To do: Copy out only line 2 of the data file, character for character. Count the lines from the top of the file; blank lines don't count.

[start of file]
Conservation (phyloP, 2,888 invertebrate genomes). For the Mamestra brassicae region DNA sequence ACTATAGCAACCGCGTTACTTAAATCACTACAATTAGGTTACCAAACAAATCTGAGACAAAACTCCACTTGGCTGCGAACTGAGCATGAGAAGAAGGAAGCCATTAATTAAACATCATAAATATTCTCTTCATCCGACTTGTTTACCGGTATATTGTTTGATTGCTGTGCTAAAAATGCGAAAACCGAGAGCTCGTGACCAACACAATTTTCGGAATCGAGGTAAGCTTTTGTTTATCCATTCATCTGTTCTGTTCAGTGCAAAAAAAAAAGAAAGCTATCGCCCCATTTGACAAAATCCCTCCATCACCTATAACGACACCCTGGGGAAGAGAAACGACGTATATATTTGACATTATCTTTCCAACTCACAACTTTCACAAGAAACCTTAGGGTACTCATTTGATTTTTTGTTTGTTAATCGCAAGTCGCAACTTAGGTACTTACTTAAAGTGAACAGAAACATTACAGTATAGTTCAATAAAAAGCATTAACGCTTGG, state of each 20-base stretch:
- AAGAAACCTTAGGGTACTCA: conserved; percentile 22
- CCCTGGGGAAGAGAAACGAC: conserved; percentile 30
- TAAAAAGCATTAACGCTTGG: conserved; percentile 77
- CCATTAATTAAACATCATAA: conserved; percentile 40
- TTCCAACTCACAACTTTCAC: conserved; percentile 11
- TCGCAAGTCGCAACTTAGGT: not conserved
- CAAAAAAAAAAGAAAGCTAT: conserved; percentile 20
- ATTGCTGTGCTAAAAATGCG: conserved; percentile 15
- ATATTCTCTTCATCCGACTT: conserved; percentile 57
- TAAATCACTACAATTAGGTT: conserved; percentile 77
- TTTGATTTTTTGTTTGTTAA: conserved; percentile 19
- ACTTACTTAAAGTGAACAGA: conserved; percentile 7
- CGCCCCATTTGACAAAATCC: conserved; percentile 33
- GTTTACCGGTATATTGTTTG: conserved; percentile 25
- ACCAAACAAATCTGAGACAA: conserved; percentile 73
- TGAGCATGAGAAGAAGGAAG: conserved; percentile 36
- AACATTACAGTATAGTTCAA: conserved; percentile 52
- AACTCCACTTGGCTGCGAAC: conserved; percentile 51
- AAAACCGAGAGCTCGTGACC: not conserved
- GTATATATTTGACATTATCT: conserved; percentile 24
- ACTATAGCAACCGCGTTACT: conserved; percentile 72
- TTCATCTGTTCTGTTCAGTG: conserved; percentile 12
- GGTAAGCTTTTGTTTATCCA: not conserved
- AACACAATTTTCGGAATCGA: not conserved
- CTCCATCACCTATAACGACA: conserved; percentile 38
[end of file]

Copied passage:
- AAGAAACCTTAGGGTACTCA: conserved; percentile 22